Aldeburgh: Campaigners warn other towns to be ‘on their guard’ after Tesco store is given the go ahead

CAMPAIGNERS have warned other towns to be on their guard against the threat of national supermarket chains after a store was controversially given the all clear in their picturesque seaside resort.

Despite concerns over potential flood risk Suffolk Coastal District Council (SCDC) yesterday gave the go ahead for a Tesco Express to open on the site of the derelict Crossways Garage in Saxmundham Road, on the outskirts of Aldeburgh.

The application, which was tabled by developers Pigeon and also includes five flats and 18 permanent car parking spaces, had generated fierce debate in the town.

The majority of representations received by SCDC were against the application but there was also a considerable body in favour.

Councillors were reminded that under current law the strength of public opinion was not a legitimate reason to refuse the application and that any decision had to be made on planning merits alone.


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Following a three and a half hour discussion - where members heard representations both for and against the scheme - SCDC’s North Area Development Control Sub-Committee voted five to four in favour, subject to various conditions including flood mitigation.

Expressing her disappointment after the meeting Naomi Tarry, chairman of Aldeburgh Business Association, said other towns should be wary.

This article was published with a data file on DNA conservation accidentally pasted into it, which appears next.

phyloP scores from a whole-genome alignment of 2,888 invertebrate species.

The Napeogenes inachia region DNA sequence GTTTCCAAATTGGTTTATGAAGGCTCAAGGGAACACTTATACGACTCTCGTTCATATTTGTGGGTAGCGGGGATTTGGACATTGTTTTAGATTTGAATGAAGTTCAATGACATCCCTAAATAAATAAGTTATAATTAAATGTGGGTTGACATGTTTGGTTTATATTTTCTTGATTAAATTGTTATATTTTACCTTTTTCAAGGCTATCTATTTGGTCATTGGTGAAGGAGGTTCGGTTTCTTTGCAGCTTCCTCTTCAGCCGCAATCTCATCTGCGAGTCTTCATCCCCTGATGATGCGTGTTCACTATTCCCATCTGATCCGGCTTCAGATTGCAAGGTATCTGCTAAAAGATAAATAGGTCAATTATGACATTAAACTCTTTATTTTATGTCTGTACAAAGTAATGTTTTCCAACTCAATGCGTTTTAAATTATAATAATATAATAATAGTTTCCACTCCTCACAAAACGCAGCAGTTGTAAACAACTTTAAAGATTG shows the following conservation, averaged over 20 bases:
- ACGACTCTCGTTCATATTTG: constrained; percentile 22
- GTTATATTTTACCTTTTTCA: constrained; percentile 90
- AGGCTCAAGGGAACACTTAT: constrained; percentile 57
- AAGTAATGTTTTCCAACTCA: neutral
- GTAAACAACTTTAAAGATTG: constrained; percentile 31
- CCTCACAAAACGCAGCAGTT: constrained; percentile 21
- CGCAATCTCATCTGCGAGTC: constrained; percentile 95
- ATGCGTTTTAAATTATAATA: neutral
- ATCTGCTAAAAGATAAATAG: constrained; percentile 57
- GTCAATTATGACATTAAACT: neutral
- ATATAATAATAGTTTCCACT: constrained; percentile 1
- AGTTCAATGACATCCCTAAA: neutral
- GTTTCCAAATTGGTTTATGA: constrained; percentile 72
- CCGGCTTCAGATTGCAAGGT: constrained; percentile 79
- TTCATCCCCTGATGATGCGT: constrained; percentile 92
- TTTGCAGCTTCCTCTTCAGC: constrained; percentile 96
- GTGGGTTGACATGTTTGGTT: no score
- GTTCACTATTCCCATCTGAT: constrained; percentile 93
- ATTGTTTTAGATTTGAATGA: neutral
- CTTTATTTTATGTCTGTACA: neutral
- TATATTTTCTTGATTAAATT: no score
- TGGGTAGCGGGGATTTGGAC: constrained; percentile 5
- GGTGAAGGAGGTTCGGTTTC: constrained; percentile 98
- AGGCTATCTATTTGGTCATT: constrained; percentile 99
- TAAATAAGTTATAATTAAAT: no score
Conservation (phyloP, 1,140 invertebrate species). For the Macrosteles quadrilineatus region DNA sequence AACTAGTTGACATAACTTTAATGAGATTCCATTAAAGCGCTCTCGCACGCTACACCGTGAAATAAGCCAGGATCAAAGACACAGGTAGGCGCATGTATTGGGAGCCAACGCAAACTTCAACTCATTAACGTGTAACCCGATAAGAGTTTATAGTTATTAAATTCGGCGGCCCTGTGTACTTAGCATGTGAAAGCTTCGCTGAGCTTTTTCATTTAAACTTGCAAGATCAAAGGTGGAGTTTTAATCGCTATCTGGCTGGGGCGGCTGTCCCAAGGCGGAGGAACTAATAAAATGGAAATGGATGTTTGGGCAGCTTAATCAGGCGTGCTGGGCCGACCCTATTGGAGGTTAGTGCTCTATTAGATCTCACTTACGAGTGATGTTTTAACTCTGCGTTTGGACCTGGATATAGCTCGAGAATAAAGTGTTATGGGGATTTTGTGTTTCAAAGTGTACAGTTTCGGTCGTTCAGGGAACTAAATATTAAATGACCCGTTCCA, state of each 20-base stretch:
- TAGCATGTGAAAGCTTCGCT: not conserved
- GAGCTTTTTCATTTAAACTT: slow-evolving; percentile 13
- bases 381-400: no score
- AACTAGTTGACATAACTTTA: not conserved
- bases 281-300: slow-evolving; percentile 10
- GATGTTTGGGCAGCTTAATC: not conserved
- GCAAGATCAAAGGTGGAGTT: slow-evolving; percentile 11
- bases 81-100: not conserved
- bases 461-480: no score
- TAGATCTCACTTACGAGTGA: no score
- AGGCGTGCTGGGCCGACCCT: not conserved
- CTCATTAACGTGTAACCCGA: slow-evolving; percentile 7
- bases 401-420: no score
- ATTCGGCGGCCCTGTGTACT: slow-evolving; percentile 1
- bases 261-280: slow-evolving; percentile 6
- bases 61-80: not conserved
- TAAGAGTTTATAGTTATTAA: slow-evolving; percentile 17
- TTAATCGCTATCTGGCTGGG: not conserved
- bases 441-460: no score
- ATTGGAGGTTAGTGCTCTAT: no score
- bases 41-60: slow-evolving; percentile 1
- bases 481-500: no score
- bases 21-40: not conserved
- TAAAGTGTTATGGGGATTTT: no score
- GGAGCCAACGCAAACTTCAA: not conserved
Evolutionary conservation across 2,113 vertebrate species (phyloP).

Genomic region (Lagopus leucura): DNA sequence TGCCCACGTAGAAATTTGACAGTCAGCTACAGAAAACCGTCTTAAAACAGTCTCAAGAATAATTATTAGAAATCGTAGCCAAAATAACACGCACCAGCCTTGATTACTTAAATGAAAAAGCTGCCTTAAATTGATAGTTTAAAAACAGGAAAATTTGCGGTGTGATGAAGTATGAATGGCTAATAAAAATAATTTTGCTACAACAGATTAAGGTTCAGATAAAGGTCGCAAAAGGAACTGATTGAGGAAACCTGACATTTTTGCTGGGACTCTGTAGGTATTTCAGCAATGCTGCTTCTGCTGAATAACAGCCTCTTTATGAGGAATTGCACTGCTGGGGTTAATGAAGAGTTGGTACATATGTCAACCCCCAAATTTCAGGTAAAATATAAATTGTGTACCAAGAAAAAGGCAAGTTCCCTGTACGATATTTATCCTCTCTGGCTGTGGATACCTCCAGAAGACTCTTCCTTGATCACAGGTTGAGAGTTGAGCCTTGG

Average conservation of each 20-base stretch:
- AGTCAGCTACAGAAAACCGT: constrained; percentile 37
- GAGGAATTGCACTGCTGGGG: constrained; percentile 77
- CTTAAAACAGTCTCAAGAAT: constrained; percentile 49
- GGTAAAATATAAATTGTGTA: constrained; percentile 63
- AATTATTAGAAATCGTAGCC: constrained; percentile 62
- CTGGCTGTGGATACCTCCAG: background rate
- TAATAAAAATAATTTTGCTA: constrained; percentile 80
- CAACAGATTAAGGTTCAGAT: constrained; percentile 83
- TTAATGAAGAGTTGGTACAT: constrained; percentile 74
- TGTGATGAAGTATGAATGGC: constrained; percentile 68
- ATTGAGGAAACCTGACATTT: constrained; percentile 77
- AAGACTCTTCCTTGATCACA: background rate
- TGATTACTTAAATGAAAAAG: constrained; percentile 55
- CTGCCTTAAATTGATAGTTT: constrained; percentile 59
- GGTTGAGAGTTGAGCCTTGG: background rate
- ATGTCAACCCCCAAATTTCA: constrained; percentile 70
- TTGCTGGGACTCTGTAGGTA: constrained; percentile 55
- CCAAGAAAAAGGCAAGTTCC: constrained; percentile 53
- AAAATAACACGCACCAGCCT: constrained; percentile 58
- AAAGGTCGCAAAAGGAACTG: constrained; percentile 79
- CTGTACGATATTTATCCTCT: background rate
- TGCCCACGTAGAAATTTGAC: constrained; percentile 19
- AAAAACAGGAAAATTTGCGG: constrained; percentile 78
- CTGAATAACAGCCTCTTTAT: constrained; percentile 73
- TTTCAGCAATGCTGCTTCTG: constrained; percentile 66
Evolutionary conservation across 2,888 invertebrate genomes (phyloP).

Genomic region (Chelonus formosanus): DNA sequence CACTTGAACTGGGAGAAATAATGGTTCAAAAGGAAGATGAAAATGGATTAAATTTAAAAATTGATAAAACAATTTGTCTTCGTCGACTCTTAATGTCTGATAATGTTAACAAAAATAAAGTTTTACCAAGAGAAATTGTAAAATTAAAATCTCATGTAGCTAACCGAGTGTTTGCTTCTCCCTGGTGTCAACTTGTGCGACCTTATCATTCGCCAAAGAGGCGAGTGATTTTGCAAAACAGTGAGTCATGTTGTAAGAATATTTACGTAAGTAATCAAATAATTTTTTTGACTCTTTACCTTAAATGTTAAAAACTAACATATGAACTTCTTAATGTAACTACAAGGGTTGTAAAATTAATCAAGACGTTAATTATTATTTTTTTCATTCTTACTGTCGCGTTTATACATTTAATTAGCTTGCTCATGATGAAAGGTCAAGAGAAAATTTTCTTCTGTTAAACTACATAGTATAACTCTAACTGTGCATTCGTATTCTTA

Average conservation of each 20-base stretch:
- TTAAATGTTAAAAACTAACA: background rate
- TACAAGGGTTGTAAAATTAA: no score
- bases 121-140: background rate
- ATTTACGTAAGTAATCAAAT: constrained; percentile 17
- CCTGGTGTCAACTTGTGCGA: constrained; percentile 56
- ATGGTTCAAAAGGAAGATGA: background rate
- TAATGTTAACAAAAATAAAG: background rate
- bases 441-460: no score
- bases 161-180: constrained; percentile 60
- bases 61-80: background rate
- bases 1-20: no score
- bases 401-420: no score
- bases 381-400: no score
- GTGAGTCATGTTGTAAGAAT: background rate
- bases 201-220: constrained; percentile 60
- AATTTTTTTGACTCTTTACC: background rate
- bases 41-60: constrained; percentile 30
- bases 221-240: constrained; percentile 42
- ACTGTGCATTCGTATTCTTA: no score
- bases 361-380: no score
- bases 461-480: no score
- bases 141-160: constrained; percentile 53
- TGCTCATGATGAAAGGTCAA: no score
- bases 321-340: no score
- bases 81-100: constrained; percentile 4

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“I think other market towns should be on their guard,” she said. “There was overwhelming public opposition to this application yet these views were not taken into consideration, because they weren’t considered to be legitimate planning reasons. Why should such strength of local opinion be ignored by the planning process? We saw the same thing happen in Southwold with Costa Coffee. I firmly believe there now needs to be a change in the planning law to acknowledge the strength of local opinion.”

She added: “What this whole experience has shown us is that people really love their independent shops. The decision will galvanise the way we work together - support for our local retailers is now more important than ever.”

Her comments were echoed by Michael Toppin, who heads the Keep Aldeburgh Special Campaign (KASC), which represents 350 households.

“The decision is not in line with local sentiment,” he said. “Suffolk Coastal has failed to understand the affect on the viability and vitality of the town. The quality of debate was inadequate.”

He would now be investigating the possibility of referring the decision to the local government ombudsman, he added.

But Bob Snell, chairman of the sub-committee, said there were no sound planning grounds to oppose the application.